stella mccartney heel

Kapoor Slingback Sandal, £ 695 at Stella McCartney

For shoppers craving more luxury, look no further than Stella McCartney, one of fashion’s biggest sustainability advocates. Her offices and stores around the world operate on renewable energy sources, and her brand has banned the use of all leather, skin, and fur. All of these contributions justify the prices of her goods, which still remain among the most expensive of high-end designers. Her aesthetic is coveted by celebrities and lay-persons alike, and there is no shortage of options when it comes to unique, investment-worthy pieces you might never think of in terms of sustainable fashion. She’s expanded the reach of her conscious designs well beyond the basics  to include eyewear made from over 50% renewable materials; lingerie made with recycled metal hardware and organic cotton gussets (bras available from $65-$165, panties from $28-$85); and shoes with biodegradable soles (and still incredibly chic!).

One of cardinal rules of environmentalism can also easily be applied to clothing: recycling. Think vintage shops and consignment stores; your mom’s or best friend’s closet; that bridesmaid’s dress, which can actually be de-taffeta-ed and redyed to wear outside of a carnation-filled reception hall. Recycling clothes, jewelry, and accessories is a fun way to revamp your wardrobe without spending a ton—or anything at all. Donating clothes is a simple process, too; Goodwill and other such organizations often offer pick-up services for added convenience. The thing to keep in mind with used items is quality: stains, broken zippers, the need for extensive tailoring, and other signs of wear and tear that hinder the functionality of the article may not be worth your investment, even if it means saving something from a landfill.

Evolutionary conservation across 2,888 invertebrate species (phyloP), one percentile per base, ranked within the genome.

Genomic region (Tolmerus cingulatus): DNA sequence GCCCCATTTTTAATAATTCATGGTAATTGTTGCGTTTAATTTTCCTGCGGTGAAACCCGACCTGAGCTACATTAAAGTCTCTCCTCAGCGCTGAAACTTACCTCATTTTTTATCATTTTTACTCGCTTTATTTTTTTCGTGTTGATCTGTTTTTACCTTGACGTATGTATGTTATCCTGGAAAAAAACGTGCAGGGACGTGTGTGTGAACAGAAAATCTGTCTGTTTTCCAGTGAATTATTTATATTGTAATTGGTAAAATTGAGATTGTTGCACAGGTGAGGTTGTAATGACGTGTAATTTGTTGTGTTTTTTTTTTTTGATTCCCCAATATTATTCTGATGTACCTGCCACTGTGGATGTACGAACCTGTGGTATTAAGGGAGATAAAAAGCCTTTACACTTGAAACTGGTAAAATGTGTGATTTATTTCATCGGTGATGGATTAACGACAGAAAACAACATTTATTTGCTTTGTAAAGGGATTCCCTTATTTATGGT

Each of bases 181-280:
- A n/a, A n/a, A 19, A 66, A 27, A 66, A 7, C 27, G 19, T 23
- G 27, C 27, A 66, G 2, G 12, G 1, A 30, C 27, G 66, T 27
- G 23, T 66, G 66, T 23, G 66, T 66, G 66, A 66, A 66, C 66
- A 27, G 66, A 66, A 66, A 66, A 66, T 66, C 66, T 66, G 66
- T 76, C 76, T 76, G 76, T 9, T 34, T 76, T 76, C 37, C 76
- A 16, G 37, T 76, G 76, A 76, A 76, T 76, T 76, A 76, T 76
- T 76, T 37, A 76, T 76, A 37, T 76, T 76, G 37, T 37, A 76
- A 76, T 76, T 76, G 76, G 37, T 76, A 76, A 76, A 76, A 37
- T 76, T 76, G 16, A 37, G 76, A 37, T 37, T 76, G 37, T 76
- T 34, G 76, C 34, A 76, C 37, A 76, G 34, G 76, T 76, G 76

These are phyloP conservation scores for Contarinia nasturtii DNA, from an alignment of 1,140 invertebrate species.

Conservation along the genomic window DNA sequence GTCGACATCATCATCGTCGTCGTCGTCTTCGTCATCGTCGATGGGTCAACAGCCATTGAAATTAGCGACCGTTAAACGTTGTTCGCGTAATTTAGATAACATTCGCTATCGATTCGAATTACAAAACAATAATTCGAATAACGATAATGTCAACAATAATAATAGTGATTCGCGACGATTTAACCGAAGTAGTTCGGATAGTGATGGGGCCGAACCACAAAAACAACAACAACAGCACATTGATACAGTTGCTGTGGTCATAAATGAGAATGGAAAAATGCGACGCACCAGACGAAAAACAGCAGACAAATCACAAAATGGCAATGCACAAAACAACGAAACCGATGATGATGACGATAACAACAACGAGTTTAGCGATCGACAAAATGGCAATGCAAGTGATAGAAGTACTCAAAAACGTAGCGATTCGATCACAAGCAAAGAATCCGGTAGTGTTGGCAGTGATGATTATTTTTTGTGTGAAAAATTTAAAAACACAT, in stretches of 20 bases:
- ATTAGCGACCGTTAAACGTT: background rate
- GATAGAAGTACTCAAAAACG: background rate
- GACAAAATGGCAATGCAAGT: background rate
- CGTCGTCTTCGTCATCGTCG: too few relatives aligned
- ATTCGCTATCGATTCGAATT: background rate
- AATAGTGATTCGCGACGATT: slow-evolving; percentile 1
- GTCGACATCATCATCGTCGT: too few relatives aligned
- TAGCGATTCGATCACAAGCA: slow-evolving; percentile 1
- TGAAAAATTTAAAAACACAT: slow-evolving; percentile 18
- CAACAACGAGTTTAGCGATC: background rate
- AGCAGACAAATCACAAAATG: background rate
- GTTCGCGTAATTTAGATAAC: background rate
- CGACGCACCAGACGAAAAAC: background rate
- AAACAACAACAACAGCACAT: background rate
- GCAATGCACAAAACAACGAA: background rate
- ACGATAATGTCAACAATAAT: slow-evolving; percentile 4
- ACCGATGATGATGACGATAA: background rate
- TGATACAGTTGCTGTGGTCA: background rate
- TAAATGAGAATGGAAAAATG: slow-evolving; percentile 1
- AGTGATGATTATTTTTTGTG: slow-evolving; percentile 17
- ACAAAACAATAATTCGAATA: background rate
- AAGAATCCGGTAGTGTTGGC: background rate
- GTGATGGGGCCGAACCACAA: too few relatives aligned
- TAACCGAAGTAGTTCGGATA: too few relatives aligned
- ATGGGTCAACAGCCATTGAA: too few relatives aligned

grandmother's buttons ring vintage

Vintage German lustre glass button ring, $46.00 at Grandmother’s buttons

Finding the perfect jeans, pumps, or black handbag is never an easy process; but it doesn’t also have to be a choice between style and your conscience. The way we present ourselves to the world is a message, and these eco-friendly options allow us to express ourselves without compromise. When the mission is complete, there’s an extra level of satisfaction embedded in the very fibers of the coveted item that’s apparent every time it’s used. Checking off “sustainable” on the list of criteria is just one more thing to make your next purchase special—and guaranteed to never go out of style.


Jennifer Kurdyla is a writer and editor in New York City.


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Photo: Lifetime; H&M; Stella McCartney; Grandmother’s Buttons

Features Editor Jennifer Kurdyla is a New York City girl with Jersey roots and a propensity for getting lost in the urban jungle. An experienced publishing professional, yoga instructor, home chef, sometimes-runner, and writer, she adopted a vegetarian lifestyle in 2008 and became vegan in 2013. She has written for The Harvard Review Online, The Rumpus, and Music & Literature and maintains a wellness-based website, Be Nourished, which features original writing and recipes. Follow her on Facebook, Instagram @jenniferkurdyla, Twitter @jenniferkurdyla, and Pinterest.